Having choices is good. For many, have having a choice represents freedom. For others, choice creates angst out of fear of making the wrong selection.
Dr. Barry Schwartz wrote about this phenomenon in his book “The Paradox of Choice.”
Schwartz describes that having too much choice can create negative well-being. This phenomenon also exists in real estate. Consumers have more choices in selling a home today than ever before. However, choosing the best option for you can be confusing, sometimes resulting in remorse. Do you choose a full-service agent, a limited service broker à la carte broker, private placement broker, or sell by owner?
Recently published research further supports the value of hiring a full-service real estate agent. A study conducted by Rutherford, Rutherford, Springer, and Mohr (limited Service Brokerage: Positive Broker Intermediation?” Journal of Real Estate Research: 2018, Vol. 40, No. 4, pp. 551-595) compared the outcome of using a limited service brokerage to a full service real estate agent. The results indicate that although the limited service brokerage time on market is similar to the full-service agent, your home sale price is likely to be less.
This study is welcome after years of conflicting studies. Some past studies indicated that limited service brokers yielded the same or increased sale price as full-service agents while other studies reached similar conclusions of Rutherford’s study, that using a limited service brokerage is likely to sell for less. The authors concede and discuss other factors that may influence results, such as housing market conditions. Studies that reported positive outcomes of limited service brokerages may have occurred during the go-go market prior to 2007.
How much commission should you pay? Conventional wisdom says that full-service agents are “full-price” (whatever that is) and expensive. However, that’s no longer true. Many full service, high quality agents charge as much (or as little) as discount brokers. A 2015 study by Barwick & Pathak (The costs of free entry: an empirical study of real estate agents in Greater Boston” The RAND Journal of Economics; Vol 46, No. 1, Spring 2015, p.103–145) indicated that increased Realtor competition has forced average commissions to decrease over the last few decades.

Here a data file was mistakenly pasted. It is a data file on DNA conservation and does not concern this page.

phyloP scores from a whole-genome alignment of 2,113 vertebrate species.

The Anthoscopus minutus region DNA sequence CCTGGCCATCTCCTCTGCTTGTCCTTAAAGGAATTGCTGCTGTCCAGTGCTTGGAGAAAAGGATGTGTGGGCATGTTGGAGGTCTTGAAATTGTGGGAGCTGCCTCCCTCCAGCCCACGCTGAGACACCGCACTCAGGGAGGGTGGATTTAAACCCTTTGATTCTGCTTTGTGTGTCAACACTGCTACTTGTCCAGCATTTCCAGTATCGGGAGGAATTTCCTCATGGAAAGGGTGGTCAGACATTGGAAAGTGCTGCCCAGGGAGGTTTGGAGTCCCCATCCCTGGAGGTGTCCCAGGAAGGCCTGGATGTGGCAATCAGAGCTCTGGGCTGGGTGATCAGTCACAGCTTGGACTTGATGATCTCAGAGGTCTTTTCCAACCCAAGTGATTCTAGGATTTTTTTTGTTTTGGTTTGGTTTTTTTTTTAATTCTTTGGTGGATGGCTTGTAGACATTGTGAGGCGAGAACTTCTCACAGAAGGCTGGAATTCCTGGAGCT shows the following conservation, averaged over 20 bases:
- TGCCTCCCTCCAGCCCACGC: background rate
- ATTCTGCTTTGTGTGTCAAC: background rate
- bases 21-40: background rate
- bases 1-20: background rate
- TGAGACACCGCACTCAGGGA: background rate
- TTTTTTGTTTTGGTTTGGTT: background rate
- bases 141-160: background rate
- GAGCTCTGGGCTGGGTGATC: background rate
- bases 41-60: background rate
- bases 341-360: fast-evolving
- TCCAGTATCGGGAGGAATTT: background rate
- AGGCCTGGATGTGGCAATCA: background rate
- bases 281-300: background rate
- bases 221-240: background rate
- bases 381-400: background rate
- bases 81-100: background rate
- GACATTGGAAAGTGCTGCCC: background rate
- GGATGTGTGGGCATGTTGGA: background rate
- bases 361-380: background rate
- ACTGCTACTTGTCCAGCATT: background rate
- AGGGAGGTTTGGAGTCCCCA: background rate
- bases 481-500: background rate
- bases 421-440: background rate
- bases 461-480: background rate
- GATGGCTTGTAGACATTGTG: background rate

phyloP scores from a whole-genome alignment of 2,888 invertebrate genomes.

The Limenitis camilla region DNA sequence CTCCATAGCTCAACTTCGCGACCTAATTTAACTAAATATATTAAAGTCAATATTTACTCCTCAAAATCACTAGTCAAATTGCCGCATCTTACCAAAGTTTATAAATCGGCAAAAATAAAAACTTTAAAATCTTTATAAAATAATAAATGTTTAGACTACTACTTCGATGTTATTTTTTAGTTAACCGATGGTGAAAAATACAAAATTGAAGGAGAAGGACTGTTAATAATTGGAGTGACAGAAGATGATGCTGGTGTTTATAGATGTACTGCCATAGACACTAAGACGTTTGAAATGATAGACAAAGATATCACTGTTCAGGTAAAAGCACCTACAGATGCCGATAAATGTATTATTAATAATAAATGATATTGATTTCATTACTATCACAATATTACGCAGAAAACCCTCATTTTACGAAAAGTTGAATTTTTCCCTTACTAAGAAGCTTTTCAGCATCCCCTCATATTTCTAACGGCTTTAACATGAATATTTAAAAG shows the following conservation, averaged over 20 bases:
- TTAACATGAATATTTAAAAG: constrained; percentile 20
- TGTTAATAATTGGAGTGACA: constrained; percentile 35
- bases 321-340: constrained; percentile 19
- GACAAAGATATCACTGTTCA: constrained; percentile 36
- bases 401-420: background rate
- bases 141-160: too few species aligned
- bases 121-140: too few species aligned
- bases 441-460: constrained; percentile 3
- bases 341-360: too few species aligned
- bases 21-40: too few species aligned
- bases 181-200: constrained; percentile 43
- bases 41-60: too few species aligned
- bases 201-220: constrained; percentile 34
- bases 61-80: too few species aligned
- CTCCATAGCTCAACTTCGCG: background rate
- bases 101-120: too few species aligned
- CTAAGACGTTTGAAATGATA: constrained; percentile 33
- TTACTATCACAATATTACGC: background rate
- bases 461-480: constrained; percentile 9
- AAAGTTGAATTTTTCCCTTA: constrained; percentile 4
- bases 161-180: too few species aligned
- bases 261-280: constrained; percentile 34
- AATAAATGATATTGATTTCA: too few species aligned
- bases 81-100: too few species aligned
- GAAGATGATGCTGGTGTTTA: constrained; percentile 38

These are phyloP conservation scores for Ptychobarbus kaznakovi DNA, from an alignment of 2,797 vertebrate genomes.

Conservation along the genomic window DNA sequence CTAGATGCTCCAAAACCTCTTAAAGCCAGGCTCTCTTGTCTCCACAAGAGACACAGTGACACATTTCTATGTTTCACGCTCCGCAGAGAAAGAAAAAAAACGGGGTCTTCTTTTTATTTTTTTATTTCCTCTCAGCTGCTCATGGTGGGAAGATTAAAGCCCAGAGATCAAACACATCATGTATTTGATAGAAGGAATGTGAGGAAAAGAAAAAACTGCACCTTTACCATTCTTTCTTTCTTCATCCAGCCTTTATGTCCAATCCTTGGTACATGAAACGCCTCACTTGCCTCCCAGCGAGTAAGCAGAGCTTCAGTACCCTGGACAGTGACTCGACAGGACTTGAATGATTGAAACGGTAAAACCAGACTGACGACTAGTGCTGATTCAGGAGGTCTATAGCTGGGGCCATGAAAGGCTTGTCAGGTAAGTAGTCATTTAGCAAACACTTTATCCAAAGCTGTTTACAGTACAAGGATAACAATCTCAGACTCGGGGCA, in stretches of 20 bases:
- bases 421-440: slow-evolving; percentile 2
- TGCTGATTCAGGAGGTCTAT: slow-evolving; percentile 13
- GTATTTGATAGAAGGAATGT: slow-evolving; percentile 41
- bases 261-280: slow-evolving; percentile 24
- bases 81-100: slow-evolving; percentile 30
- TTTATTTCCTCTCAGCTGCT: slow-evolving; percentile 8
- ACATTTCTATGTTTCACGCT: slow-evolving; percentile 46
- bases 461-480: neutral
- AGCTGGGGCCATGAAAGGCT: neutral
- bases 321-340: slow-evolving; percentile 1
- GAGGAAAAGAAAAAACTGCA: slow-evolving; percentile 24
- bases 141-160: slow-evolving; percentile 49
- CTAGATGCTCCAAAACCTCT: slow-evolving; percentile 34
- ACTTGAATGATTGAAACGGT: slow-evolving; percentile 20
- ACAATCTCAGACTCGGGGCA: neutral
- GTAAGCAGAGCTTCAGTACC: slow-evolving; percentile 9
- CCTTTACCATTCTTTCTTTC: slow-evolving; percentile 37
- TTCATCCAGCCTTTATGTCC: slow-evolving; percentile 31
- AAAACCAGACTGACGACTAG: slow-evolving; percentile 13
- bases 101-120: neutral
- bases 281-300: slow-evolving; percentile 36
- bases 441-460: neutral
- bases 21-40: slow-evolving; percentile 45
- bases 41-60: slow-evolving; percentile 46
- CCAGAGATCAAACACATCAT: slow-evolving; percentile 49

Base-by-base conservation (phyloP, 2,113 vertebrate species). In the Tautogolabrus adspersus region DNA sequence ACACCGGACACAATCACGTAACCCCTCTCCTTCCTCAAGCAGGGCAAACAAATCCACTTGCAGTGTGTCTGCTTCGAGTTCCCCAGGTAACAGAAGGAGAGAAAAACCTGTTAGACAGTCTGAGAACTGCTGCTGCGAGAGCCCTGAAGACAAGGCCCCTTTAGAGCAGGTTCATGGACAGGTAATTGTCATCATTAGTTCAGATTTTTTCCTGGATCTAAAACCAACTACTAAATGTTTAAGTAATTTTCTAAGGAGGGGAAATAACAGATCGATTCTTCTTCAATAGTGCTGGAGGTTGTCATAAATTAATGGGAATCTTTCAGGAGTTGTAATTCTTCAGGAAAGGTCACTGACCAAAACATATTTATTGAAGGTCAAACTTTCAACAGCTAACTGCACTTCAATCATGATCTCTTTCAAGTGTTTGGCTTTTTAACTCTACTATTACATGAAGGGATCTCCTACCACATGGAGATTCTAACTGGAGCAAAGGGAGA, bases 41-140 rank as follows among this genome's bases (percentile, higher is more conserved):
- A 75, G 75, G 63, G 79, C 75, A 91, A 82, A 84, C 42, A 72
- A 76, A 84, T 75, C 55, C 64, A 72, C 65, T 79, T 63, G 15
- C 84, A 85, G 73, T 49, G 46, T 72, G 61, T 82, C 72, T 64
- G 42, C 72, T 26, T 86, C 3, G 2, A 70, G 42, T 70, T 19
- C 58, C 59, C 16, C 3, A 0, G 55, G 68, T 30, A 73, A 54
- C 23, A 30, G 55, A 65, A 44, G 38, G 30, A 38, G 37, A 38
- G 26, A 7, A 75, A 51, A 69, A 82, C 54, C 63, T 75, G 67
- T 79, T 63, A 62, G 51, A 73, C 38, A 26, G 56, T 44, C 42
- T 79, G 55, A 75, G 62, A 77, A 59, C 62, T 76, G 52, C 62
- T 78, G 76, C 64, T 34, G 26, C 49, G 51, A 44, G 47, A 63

Of course, they found that the decreased commission structure of the full-service agent good for consumers and the housing market. They also concluded that decreased commissions would increase quality by decreasing entry into the industry for the wrong reasons.
To make better choices as a home seller, educate yourself. Understand what services are available and what it costs. You should ask yourself if the services can meet your expectations of helping you through the process of selling your home and, how will it impact your sale, time on market and price?
Unfortunately, the National Association of Realtors doesn’t do enough to educate consumers about their choices when buying and selling a home, including negotiating reduced commissions and buyer rebates. And I wouldn’t expect they will any time soon because of their mission (as stated on their website “The core purpose of the National Association of REALTORS® is to help its members become more profitable and successful.”
So how do you choose the best way to sell your home? Be a savvy home seller. Don’t stick to “conventional wisdom.” Explore your needs and expectations. Investigate your choices and ask questions. Don’t fall for sales tactics. And don’t be afraid to negotiate commission.
Dan Krell is a Realtor® with RE/MAX Success in Potomac, MD. You can access more information at DanKrell.com
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